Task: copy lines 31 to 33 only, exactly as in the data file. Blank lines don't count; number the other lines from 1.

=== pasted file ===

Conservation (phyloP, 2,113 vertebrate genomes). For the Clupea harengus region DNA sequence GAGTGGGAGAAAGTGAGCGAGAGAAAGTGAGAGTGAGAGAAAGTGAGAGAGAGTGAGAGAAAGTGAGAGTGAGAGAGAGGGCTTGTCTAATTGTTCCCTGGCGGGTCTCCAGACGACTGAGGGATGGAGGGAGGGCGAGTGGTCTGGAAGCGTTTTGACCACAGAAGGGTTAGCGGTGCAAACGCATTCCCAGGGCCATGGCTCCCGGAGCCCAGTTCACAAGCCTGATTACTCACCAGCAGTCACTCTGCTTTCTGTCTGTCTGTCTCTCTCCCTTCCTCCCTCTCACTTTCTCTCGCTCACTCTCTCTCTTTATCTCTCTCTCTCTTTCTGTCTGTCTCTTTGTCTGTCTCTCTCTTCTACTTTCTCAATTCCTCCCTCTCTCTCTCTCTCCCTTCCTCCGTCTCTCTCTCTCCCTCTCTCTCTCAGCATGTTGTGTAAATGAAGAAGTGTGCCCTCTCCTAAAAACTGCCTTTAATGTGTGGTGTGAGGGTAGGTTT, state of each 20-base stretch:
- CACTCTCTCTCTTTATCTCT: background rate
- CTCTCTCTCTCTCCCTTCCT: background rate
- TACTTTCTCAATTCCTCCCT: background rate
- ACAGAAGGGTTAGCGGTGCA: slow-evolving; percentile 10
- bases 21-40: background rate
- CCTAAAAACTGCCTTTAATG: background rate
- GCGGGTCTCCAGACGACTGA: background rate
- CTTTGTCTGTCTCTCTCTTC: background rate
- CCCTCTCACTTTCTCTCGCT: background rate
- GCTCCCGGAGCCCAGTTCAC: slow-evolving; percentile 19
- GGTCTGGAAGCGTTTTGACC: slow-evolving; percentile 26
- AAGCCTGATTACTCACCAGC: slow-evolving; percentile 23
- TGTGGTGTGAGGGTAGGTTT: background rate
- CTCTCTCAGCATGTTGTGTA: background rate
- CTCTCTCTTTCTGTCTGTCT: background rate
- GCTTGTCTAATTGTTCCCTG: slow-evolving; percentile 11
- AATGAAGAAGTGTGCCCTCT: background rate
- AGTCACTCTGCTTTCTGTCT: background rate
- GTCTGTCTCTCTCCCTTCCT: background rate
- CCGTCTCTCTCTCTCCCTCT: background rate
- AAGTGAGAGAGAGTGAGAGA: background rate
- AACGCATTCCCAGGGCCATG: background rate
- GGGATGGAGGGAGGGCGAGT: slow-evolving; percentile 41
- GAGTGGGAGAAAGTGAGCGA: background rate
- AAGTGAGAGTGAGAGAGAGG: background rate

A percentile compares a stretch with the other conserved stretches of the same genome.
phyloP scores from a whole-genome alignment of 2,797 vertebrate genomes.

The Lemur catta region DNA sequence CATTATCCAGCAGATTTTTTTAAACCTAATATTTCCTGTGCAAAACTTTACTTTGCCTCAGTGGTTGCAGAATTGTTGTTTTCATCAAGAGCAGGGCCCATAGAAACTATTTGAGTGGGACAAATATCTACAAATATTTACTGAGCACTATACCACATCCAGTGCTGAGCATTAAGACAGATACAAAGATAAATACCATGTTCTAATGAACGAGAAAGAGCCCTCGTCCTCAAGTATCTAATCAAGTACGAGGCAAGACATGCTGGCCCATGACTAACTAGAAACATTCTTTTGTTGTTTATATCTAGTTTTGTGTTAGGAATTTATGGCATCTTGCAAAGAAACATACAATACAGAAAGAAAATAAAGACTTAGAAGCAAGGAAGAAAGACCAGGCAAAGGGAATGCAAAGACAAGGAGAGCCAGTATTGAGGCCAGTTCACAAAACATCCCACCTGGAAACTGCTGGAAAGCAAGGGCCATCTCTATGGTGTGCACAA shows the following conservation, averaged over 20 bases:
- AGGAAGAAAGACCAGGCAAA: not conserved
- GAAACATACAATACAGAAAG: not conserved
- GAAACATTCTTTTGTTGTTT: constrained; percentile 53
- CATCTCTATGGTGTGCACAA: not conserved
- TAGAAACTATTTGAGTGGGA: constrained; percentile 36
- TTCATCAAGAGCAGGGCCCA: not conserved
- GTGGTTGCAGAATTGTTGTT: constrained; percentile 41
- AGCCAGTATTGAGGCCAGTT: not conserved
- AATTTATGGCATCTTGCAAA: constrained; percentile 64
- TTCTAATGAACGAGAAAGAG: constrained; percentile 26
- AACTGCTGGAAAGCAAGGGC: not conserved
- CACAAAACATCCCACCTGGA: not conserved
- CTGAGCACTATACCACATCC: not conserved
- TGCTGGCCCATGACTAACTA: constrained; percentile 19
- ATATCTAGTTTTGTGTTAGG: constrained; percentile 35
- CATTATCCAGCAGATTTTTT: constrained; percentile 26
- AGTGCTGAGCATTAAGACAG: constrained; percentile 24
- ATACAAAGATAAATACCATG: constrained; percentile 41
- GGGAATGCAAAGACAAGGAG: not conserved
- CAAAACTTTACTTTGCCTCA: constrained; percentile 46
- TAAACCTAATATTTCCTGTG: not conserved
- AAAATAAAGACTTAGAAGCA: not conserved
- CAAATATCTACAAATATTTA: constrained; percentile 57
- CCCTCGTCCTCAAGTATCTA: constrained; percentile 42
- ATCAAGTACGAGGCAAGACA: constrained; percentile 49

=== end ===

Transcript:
- GAAACATACAATACAGAAAG: not conserved
- GAAACATTCTTTTGTTGTTT: constrained; percentile 53
- CATCTCTATGGTGTGCACAA: not conserved